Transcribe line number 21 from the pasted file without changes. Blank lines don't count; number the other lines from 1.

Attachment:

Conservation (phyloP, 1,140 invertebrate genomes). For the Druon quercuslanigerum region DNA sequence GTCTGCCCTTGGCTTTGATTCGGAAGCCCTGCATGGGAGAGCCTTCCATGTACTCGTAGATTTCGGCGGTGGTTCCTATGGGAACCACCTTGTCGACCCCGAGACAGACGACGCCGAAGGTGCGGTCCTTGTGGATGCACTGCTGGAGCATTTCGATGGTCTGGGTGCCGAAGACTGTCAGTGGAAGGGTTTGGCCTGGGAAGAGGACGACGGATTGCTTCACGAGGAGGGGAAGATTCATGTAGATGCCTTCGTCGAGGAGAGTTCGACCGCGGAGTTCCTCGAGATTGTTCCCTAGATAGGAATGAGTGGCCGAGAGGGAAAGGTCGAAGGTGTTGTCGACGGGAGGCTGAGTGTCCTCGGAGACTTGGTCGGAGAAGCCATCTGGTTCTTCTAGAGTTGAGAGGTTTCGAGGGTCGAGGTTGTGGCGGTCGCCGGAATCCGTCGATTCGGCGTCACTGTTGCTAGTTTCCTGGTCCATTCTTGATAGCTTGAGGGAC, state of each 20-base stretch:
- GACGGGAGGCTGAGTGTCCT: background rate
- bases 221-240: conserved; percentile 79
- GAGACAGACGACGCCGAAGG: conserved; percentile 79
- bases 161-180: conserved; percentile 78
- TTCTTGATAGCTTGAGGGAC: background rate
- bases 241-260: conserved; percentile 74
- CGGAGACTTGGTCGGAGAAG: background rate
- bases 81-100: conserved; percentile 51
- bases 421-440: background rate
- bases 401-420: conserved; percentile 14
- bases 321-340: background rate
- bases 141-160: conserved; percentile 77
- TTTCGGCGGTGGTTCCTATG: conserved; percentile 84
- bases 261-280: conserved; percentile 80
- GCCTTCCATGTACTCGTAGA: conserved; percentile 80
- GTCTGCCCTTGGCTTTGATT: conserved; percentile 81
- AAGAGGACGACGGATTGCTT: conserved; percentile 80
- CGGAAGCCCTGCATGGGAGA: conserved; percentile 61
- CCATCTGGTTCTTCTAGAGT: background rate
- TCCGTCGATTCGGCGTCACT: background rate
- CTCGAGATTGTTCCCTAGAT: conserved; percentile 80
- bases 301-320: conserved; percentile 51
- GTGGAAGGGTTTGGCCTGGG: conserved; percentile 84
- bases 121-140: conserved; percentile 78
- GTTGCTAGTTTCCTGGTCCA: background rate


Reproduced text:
- TCCGTCGATTCGGCGTCACT: background rate